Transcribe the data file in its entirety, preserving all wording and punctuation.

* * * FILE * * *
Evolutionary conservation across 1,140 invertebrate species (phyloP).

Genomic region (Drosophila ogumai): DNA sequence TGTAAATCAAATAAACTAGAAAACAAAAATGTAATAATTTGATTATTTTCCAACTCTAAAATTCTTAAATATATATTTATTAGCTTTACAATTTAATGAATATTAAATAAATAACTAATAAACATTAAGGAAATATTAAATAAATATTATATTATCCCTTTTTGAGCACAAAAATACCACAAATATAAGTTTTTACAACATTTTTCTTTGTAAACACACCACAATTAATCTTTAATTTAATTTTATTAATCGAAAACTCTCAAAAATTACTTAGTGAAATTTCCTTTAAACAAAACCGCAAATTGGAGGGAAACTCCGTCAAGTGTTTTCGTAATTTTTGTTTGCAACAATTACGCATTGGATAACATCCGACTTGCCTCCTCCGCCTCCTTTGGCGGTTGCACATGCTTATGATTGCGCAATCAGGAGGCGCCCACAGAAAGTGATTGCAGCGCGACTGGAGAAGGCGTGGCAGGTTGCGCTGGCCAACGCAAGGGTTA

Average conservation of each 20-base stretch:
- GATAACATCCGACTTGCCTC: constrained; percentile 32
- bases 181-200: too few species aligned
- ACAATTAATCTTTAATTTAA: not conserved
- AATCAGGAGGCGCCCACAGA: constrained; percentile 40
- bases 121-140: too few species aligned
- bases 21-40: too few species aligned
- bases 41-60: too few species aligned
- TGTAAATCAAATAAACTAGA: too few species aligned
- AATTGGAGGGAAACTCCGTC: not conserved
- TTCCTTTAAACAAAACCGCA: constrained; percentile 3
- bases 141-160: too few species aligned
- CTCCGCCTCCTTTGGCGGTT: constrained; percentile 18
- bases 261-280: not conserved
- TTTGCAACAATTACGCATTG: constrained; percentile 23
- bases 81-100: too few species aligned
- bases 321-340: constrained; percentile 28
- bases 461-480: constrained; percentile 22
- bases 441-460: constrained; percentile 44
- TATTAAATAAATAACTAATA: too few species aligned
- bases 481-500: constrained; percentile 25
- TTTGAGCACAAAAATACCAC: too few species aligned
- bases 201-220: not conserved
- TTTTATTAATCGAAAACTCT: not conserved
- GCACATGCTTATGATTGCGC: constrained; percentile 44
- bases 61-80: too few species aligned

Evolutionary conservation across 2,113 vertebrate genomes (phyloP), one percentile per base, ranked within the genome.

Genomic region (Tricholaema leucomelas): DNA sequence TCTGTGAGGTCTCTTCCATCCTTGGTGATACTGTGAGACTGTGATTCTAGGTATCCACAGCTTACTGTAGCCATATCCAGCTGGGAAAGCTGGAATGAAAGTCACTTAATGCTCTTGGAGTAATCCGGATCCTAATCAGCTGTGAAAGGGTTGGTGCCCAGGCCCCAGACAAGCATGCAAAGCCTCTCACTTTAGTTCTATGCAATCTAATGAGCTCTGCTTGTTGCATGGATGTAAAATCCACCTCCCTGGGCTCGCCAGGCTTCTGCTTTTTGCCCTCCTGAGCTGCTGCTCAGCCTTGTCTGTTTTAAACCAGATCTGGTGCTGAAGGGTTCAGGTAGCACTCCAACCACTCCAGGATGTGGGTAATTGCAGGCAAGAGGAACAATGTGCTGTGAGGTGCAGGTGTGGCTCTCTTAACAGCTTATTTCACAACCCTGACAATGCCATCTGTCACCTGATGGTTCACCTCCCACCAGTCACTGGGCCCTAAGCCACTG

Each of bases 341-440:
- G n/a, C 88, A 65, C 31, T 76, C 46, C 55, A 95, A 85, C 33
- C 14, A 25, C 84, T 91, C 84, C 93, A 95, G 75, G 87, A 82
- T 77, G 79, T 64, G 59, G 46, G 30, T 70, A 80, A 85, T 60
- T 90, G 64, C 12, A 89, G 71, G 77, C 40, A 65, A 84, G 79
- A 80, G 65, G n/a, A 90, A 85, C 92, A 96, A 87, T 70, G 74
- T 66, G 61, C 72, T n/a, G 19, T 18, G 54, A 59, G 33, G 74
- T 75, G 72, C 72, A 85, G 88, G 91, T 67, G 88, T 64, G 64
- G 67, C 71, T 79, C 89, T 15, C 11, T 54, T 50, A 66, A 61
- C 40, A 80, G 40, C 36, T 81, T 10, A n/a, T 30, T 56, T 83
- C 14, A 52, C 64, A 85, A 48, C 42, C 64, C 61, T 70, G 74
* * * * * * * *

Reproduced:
Evolutionary conservation across 1,140 invertebrate species (phyloP).

Genomic region (Drosophila ogumai): DNA sequence TGTAAATCAAATAAACTAGAAAACAAAAATGTAATAATTTGATTATTTTCCAACTCTAAAATTCTTAAATATATATTTATTAGCTTTACAATTTAATGAATATTAAATAAATAACTAATAAACATTAAGGAAATATTAAATAAATATTATATTATCCCTTTTTGAGCACAAAAATACCACAAATATAAGTTTTTACAACATTTTTCTTTGTAAACACACCACAATTAATCTTTAATTTAATTTTATTAATCGAAAACTCTCAAAAATTACTTAGTGAAATTTCCTTTAAACAAAACCGCAAATTGGAGGGAAACTCCGTCAAGTGTTTTCGTAATTTTTGTTTGCAACAATTACGCATTGGATAACATCCGACTTGCCTCCTCCGCCTCCTTTGGCGGTTGCACATGCTTATGATTGCGCAATCAGGAGGCGCCCACAGAAAGTGATTGCAGCGCGACTGGAGAAGGCGTGGCAGGTTGCGCTGGCCAACGCAAGGGTTA

Average conservation of each 20-base stretch:
- GATAACATCCGACTTGCCTC: constrained; percentile 32
- bases 181-200: too few species aligned
- ACAATTAATCTTTAATTTAA: not conserved
- AATCAGGAGGCGCCCACAGA: constrained; percentile 40
- bases 121-140: too few species aligned
- bases 21-40: too few species aligned
- bases 41-60: too few species aligned
- TGTAAATCAAATAAACTAGA: too few species aligned
- AATTGGAGGGAAACTCCGTC: not conserved
- TTCCTTTAAACAAAACCGCA: constrained; percentile 3
- bases 141-160: too few species aligned
- CTCCGCCTCCTTTGGCGGTT: constrained; percentile 18
- bases 261-280: not conserved
- TTTGCAACAATTACGCATTG: constrained; percentile 23
- bases 81-100: too few species aligned
- bases 321-340: constrained; percentile 28
- bases 461-480: constrained; percentile 22
- bases 441-460: constrained; percentile 44
- TATTAAATAAATAACTAATA: too few species aligned
- bases 481-500: constrained; percentile 25
- TTTGAGCACAAAAATACCAC: too few species aligned
- bases 201-220: not conserved
- TTTTATTAATCGAAAACTCT: not conserved
- GCACATGCTTATGATTGCGC: constrained; percentile 44
- bases 61-80: too few species aligned

Evolutionary conservation across 2,113 vertebrate genomes (phyloP), one percentile per base, ranked within the genome.

Genomic region (Tricholaema leucomelas): DNA sequence TCTGTGAGGTCTCTTCCATCCTTGGTGATACTGTGAGACTGTGATTCTAGGTATCCACAGCTTACTGTAGCCATATCCAGCTGGGAAAGCTGGAATGAAAGTCACTTAATGCTCTTGGAGTAATCCGGATCCTAATCAGCTGTGAAAGGGTTGGTGCCCAGGCCCCAGACAAGCATGCAAAGCCTCTCACTTTAGTTCTATGCAATCTAATGAGCTCTGCTTGTTGCATGGATGTAAAATCCACCTCCCTGGGCTCGCCAGGCTTCTGCTTTTTGCCCTCCTGAGCTGCTGCTCAGCCTTGTCTGTTTTAAACCAGATCTGGTGCTGAAGGGTTCAGGTAGCACTCCAACCACTCCAGGATGTGGGTAATTGCAGGCAAGAGGAACAATGTGCTGTGAGGTGCAGGTGTGGCTCTCTTAACAGCTTATTTCACAACCCTGACAATGCCATCTGTCACCTGATGGTTCACCTCCCACCAGTCACTGGGCCCTAAGCCACTG

Each of bases 341-440:
- G n/a, C 88, A 65, C 31, T 76, C 46, C 55, A 95, A 85, C 33
- C 14, A 25, C 84, T 91, C 84, C 93, A 95, G 75, G 87, A 82
- T 77, G 79, T 64, G 59, G 46, G 30, T 70, A 80, A 85, T 60
- T 90, G 64, C 12, A 89, G 71, G 77, C 40, A 65, A 84, G 79
- A 80, G 65, G n/a, A 90, A 85, C 92, A 96, A 87, T 70, G 74
- T 66, G 61, C 72, T n/a, G 19, T 18, G 54, A 59, G 33, G 74
- T 75, G 72, C 72, A 85, G 88, G 91, T 67, G 88, T 64, G 64
- G 67, C 71, T 79, C 89, T 15, C 11, T 54, T 50, A 66, A 61
- C 40, A 80, G 40, C 36, T 81, T 10, A n/a, T 30, T 56, T 83
- C 14, A 52, C 64, A 85, A 48, C 42, C 64, C 61, T 70, G 74